Now THAT was a lecture ... lol

PS. Conrad, yes, it makes sense :)
 
Last edited:

brittc89

Pioneer Member
As I said, one allegedly inadequate self-taught musician won't change much, but if there's a lot of them, then new things happen.
I dont agree with this. Listen to John Coltrane play on Giant Steps. Then listen to Ascension. This was a man who learned the rules, and then he absolutely shattered them. And thats why it isnt just sqeuaks and squonks on vinyl, because he knew what he was doing, via his knowledge of harmony, to give substance to his music. Im a proponent of learning the rules before you decide you can just break them (many people dont even make that decision, they just try and pass off BS as something because they dont know what theyre doing. Sadly, sometimes it catches on).
 

Pollyanna

Platinum Member
From the article, What Coltrane Wanted (emphasis is mine) http://www.theatlantic.com/unbound/jazz/strickla.htm :

... "Alabama," a riveting elegy for the victims of the infamous Sunday-morning church bombing in Birmingham in 1963. Here, as in the early version of his most famous ballad, "Naima," Coltrane is as spare in phrasing as he is bleak in tone. That tone, criticized by many as hard-edged and emotionally impoverished, is inseparable from Coltrane's achievement, conveying as it does a sense of absolute purity through the abnegation of sentimentality.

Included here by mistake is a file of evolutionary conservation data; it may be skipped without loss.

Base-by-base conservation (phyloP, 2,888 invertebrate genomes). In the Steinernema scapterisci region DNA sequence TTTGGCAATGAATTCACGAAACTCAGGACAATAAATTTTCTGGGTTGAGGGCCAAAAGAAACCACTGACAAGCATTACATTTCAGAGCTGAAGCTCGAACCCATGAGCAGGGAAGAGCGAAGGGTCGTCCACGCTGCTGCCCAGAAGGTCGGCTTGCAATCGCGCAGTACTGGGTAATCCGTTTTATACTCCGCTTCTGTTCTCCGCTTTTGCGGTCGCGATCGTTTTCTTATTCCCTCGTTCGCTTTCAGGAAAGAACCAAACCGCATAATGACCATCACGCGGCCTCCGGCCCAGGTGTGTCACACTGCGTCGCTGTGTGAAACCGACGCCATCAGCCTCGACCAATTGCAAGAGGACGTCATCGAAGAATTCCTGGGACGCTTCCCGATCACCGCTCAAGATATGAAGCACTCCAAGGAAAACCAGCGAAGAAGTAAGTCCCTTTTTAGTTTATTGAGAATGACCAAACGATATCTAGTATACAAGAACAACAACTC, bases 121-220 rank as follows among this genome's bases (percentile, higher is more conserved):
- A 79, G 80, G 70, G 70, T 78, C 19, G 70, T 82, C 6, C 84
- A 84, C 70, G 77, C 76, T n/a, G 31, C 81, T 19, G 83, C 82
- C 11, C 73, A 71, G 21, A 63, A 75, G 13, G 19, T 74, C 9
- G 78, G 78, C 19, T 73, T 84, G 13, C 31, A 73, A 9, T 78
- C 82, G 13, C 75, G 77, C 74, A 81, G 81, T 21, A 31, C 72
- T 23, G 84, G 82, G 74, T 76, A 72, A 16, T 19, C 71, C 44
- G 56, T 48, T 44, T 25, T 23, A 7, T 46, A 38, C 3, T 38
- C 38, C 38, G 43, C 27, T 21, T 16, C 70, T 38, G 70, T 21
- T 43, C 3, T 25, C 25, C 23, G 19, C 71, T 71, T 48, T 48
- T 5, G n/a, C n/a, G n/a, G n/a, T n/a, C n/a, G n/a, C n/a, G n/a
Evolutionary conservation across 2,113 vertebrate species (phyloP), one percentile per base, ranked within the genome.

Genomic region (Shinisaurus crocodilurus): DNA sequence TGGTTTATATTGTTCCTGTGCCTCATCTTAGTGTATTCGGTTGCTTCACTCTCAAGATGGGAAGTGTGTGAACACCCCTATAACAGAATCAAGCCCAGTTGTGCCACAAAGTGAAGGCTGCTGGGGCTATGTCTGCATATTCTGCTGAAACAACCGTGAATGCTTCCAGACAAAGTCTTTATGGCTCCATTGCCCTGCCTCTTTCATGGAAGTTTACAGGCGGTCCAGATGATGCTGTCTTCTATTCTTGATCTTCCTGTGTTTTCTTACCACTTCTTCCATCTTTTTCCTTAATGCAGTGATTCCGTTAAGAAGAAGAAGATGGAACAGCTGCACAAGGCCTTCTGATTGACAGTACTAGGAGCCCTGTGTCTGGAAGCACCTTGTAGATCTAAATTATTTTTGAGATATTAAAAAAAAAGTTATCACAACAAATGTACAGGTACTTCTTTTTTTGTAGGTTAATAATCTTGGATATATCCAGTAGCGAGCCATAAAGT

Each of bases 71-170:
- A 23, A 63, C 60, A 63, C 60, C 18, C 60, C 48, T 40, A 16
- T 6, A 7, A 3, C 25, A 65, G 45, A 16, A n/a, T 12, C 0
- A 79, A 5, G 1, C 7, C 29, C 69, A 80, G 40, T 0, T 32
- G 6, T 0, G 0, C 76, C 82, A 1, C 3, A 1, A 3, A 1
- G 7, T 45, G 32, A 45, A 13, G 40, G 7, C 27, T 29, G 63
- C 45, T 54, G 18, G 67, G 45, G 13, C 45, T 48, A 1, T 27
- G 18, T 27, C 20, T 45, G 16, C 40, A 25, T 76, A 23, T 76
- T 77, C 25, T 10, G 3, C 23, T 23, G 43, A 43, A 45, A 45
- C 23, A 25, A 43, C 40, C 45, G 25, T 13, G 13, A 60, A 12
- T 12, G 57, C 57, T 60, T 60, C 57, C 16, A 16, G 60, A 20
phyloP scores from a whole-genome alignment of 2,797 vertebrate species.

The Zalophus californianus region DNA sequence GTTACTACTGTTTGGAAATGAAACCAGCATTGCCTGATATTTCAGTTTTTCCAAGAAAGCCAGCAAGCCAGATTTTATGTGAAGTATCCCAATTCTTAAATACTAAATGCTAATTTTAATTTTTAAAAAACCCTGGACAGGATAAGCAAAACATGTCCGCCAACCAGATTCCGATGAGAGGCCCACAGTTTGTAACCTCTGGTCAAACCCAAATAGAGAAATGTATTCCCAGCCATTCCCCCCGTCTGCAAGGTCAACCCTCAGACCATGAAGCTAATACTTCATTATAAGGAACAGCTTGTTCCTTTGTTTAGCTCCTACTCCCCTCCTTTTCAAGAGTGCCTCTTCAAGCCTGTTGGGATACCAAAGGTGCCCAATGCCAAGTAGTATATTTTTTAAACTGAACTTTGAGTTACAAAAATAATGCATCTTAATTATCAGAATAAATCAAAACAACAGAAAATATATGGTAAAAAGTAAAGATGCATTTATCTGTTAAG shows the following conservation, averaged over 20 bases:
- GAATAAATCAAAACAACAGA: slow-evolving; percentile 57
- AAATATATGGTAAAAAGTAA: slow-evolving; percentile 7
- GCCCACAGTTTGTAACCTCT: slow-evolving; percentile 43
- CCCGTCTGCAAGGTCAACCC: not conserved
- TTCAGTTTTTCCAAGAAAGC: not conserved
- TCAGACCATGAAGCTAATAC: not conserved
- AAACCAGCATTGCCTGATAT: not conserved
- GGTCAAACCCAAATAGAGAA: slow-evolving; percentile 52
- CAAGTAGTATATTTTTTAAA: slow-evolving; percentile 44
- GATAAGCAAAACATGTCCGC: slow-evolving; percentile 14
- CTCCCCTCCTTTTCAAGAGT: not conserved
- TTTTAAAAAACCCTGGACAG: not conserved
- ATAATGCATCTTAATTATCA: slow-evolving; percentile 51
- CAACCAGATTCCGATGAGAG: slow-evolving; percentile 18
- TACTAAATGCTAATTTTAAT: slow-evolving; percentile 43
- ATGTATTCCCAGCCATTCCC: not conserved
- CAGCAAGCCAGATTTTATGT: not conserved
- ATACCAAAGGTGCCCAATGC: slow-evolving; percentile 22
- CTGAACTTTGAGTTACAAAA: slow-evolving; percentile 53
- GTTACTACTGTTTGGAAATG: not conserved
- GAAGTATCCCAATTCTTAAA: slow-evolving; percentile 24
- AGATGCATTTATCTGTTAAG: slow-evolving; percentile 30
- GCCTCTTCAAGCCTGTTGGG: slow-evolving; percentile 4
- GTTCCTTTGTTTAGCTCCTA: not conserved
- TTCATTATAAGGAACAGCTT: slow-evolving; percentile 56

Sonny Rollins, the contemporary tenor most admired by Coltrane, always had a richer tone, and Coltrane himself said of the mellifluous Stan Getz, "Let's face it--we'd all sound like that if we could." Despite these frequent and generous tributes, Coltrane's aim was different ...​

Necessity is the mother of invention. If he could have played like Stan Getz hard bop may look a bit different today.
 
Last edited:

Steamer

Platinum Member
I dont agree with this. Listen to John Coltrane play on Giant Steps. Then listen to Ascension. This was a man who learned the rules, and then he absolutely shattered them. And thats why it isnt just sqeuaks and squonks on vinyl, because he knew what he was doing, via his knowledge of harmony, to give substance to his music. Im a proponent of learning the rules before you decide you can just break them (many people dont even make that decision, they just try and pass off BS as something because they dont know what theyre doing. Sadly, sometimes it catches on).
Yes indeed Britt and NOTHING comes out of a vacuum especially anything of lasting quality musically speaking as time has already shown us and the drumming element contained in it. The creative art of playing music is a constant act in motion always changing/evolving never sitting still as you go along when one put one's soul, heart, love of doing it, concept into the "feel' or feeling in the music that one wants to deliver with one's personal "technique" of playing the instrument at hand.